I was just going to “interview” [Dean] while running a few miles with him, but before I knew it, I’d run the whole thing. It was my first marathon, and like my first 10K, it was kind of a spontaneous accident. Our pace was very conservative because Dean was running a marathon every day for 50 days in 50 states, and I felt like I could just keep running and running. I credit the giant hamburger I ate the day before! And Dean’s enthusiasm.
After a race, I try to do a GU recovery drink to get the carbs and protein in because I find I don’t have much of an appetite for at least 12 hours, sometimes longer. I want so badly to eat a huge meal but I rarely feel like it. So I’ll pick at what I can and then when I find myself starving the next day or day after, I eat whatever I feel like.
JR: What is your nutrition strategy like during races? And does it change based on distance?
KA: I try to eat 200 calories an hour, or 2 GU gels. I am still on gels more than liquid Roctane though I am trying to switch over a bit, and trust that the liquid nutrition will stick with me the way that gels and blocks do.
Recently I have been doing fewer gels, like one every 45 minutes, and I think that is not enough for me so I need to ramp it back up to 2 per hour. I always eat one 5 minutes before the start. I think that in shorter races I think I can get away with less but in reality I need the calories per hour and I can tell when I’m skimping. I get light headed (especially at altitude) and kind of clumsy.
If I’m feeling at all down or low in a race, the first thing I do is eat. In long races like Leadville I trained myself to eat off the aid station tables…whatever they’re serving and this was a good strategy. So I would eat Ramen and drink Coke, but everything else was 100% GU.
TALKING LEADVILLE, WRITING AND INJURY
JackRabbit: Talking of Leadville, this race was your first 100 miler in 2018, and you won! We’ve read you had a race strategy, you followed it methodically, and it worked! Can you share your thoughts about running your first 100 miler coupled with leading the race going into the unknown mileage?
KA: See above about meditation. My approach to training was very generous…everything counted. Everything. All time on my feet and cross-training, so walking my daughters to school every day and taking the long way home with the dog (3 miles) counted. Coaching their lacrosse team 3 days a week counted. Time in the weight room obviously counted, time cruising around town on my fat bike which I loved to do counted. Riding bikes with them. You have to be creative when you have kids and a demanding job (in my case writing ) and so I didn’t get hung up on weekly mileage.
As long as my long run was progressing more or less every week, and I was getting 15 miles or so on my watch…in any form…after dinner walks etc…I felt like I was on the right track. I also did a few strategic training races to get my big mileage, but they were always with a training mindset, not racing. It was important that I didn’t stress over it because the stress wouldn’t help me, only hurt.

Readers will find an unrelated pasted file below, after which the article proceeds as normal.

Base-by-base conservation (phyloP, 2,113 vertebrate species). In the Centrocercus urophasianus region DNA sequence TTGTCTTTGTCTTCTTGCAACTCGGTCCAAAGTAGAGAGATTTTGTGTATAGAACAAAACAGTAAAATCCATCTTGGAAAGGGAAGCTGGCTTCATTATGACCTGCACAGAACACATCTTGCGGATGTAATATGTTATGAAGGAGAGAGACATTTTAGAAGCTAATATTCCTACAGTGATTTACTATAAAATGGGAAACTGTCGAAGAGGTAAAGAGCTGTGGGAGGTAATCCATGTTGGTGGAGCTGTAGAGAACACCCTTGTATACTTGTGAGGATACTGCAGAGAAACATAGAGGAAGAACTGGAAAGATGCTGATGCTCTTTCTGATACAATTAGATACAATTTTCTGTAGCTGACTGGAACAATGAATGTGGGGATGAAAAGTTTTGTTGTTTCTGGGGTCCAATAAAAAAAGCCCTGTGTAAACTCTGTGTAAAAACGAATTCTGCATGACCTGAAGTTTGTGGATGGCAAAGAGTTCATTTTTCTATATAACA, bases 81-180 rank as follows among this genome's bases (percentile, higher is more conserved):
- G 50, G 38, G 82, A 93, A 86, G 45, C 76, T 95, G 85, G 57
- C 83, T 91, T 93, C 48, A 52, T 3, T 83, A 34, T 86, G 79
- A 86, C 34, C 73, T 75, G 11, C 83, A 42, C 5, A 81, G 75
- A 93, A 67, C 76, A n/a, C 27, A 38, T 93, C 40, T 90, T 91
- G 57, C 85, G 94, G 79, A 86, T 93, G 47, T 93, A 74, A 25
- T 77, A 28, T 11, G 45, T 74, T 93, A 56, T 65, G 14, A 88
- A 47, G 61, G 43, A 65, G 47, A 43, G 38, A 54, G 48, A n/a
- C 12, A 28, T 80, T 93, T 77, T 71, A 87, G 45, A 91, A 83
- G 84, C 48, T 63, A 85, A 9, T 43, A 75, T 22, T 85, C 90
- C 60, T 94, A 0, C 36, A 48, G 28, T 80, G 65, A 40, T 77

And as I said above, I meditated most mornings before my run to set intentions and ground myself. This was huge. I didn’t know what 100 miles would be like so I trained myself to be OK with the unknowns, with not knowing…which is really what life is all the time, we just think we know what’s going to happen.
When I went to Leadville, I knew I’d put in the work and the training, at altitude here in New Mexico (up to 12,600 feet out my door) and a month of “speed” training, aka at sea level in Canada where we spend our summer, and I knew my mental state was strong. So I just tried to relax and feel grateful for the journey, for being able to toe the line at Leadville, after my traumatic broken leg in 2016.
The gratitude and humility are big components in my race day “strategy.” They help prime me for flow, as does physical preparation. Knowing I’d done the work to the best of my ability enabled me to let go on race day and just open to whatever happened. Which was amazing! It was a prolonged flow state, almost 20 hours. Which now I realized I’d been training for all spring and summer without being conscious of it.
JR: You write for Outside Magazine and have written a powerful book Running Home, about the power of running to change your life. Writing could be described as much of an endurance event as much as running. Can you share with us why you are drawn to both writing and running?
KA: I’ve always been drawn to writing, since I was very young 5 or 6. I always knew I wanted to be a writer, there was never any question. My father, whom I write about a lot in Running Home, was a photographer for National Geographic and though his medium was pictures, he was a story teller just like I am , and a huge influence on the way I see and observe the world, and tell stories.
It’s all about paying attention and letting the story unfold, not trying to manhandle or control it, much like the flow state of running, when you are running flow you are not controlling anything, you are flowing with each moment. So that’s how I’ve always approached writing.
Keep your eyes open and capture all the details. In this way running trains me for writing because I am always very present (most days) when I am on the trail—all my sense firing. Writing is an endurance event , especially a book. Running Home took 3 years and I was able to sustain my momentum and energy the whole time, with one slight break (pun intended) when I broke my leg. Unable to run, I found that my writing stalled too. Which was a gift in a way because I could see even more clearly how the two are linked for me, and I was able to write more truthfully about the connection in my book.